Playstation 4 Virtual Reality is here and thank the gods for it! Batman Arkham VR is available, and finally I can truly say: “I am Batman.”
Yes, and so can you. YOU get to put the suit on. YOU put on the utility belt (no shark repellent though). YOU come face-to-face with the Joker. What a thrill for any person who has ever yearned to look into the mirror and see Batman reflecting back: an impossible childhood dream becomes realized at one point in the game. The thrill of seeing Gotham through the eyes of Batman is worth the price of admission. One needs to have the Playstation Move in addition to the Virtual Reality console in order to play, because you will be putting on the Batgloves.
The world is well-decorated. Gotham is at its grittiest and grimiest. No pastel colors here, just rich grays, blacks and reds, shaded and textured to give the viewer a reach out and touch sensation. This 360 degree, head turning world is brought to you by a collaboration between Warner Brothers/DC Comics and Rocksteady Games, and the attention to detail is impressive. Rocksteady did a great job on the previous Batman Arkham Trilogy, so my expectations were high.
The skies, and even the grounds, are all as richly ornamented as the foregrounds are at eye level. It’s an immersive experience that engages the player in the surroundings. I felt energized and ready to explore all Gotham had to offer. The interface worked well-enough to give me a decent Point-of-View experience. I found myself pausing at the beginning of every scene, just to soak in all the finer points of the game design. The thrill of descending into the Batcave gave me goose bumps. It was everything I was hoping it would be. The 3D sound captures every drip of water down below and every flutter of bat wings from above.
You don’t have to do too much walking, the interface allows you to zip around from point-to-point so you don’t accidentally step on your dog in middle of gameplay. I felt comfortable in my small living room, even though the world of Gotham looks expansive and epic.
OK, so it’s not an action game, it’s a detective story. I can dig it. A character close to Batman is found dead and you, as Batman, have to go to several locations and piece together the murder scene and then, later, find the killer. Next up you get the task of finding a kidnapped Robin. Throughout there are some brainteasers and problems to solve. You get to use some cool bat-gadgets. You also get into Arkham Asylum for a peak into the horrors that it houses. Yeah. It’s pretty cool stuff.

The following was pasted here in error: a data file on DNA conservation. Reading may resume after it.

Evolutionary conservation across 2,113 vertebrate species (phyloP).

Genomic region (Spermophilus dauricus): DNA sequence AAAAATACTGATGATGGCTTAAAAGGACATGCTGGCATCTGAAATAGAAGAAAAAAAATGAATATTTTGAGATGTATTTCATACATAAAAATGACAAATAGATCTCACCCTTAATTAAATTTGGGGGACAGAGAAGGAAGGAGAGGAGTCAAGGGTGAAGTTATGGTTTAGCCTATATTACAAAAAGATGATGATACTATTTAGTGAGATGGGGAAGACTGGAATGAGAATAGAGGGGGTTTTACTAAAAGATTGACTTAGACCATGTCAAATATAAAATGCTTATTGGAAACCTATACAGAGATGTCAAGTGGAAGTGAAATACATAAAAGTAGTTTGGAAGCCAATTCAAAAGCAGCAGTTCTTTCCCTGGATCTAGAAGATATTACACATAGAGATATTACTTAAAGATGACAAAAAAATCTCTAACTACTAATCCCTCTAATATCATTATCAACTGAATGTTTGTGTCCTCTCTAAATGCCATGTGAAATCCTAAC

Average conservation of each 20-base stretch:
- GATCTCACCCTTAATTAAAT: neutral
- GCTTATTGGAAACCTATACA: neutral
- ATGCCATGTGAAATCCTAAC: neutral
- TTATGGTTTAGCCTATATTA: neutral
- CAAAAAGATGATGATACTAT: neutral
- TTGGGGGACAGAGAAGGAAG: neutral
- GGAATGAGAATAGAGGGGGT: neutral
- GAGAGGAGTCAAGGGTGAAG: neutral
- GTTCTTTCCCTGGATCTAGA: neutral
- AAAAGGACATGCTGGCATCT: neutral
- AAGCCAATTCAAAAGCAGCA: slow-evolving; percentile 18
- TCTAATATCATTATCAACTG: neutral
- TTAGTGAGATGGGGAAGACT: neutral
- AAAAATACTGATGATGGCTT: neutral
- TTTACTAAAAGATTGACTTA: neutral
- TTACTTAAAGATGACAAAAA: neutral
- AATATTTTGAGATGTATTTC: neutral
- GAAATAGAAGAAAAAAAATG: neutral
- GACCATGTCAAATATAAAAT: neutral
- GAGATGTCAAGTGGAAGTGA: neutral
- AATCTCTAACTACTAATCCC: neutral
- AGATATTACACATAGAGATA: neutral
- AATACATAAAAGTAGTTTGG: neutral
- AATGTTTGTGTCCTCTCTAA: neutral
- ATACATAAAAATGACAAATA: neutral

But it’s also glitchy. Sometimes you go to get something off of the utility belt and it takes a few attempts before you can grab it. If someone hands you something and you drop it, you can’t bend over and pick it up. I had to restart a level twice because of this. A few of the puzzles you have to solve seem like pointless time-wasters, put there just to stretch out the scenes.
It’s short. Really short. You can complete the whole game in a half a day. I didn’t play for too long (my ADD prevents extended periods of playtime). It took me three days playing about an hour a day to complete the main storyline. All of the sudden the game is over and the credits begin to roll. What? That’s it? Then the game offers you the option to go back to all the levels you just completed, and solve some riddles left there by the Riddler. I chose not to. I’m not sure I needed to do that. It just seemed lame. I was so distraught at the abruptness of the ending that offering me this task was like taking away my steak and offering me jelly beans.
Can you drive the Batmobile? No.
Can you ride the Batcycle? No.
Kiss Vicki Vale? No.
Punch someone? No.
Avenge your Father’s death? No.
Price? 20 bucks.
There are transitions where you hear the Batmobile driving, but the screen goes black while loading the next scene. It felt like a cop-out. Why not at least SHOW us the Batmobile speeding through the streets of the city? Instead it’s like we’re in an episode of Gotham CSI, and we just walk around looking for clues. I enjoyed the experience, and for twenty dollars I can’t complain too much— I’d gladly pay triple that for more of a complete Batman experience. Or even better, an Assassin’s Creed experience, with some freedom to explore the environment outside of the narrative.
One can only hope this was meant as a practice test before a REAL Batman game is released. My fingers are crossed. I’m a Batman fan, so I gladly forked over the money. How much of a fan you are should guide your decision to purchase it. Now, I can’t wait for Spiderman.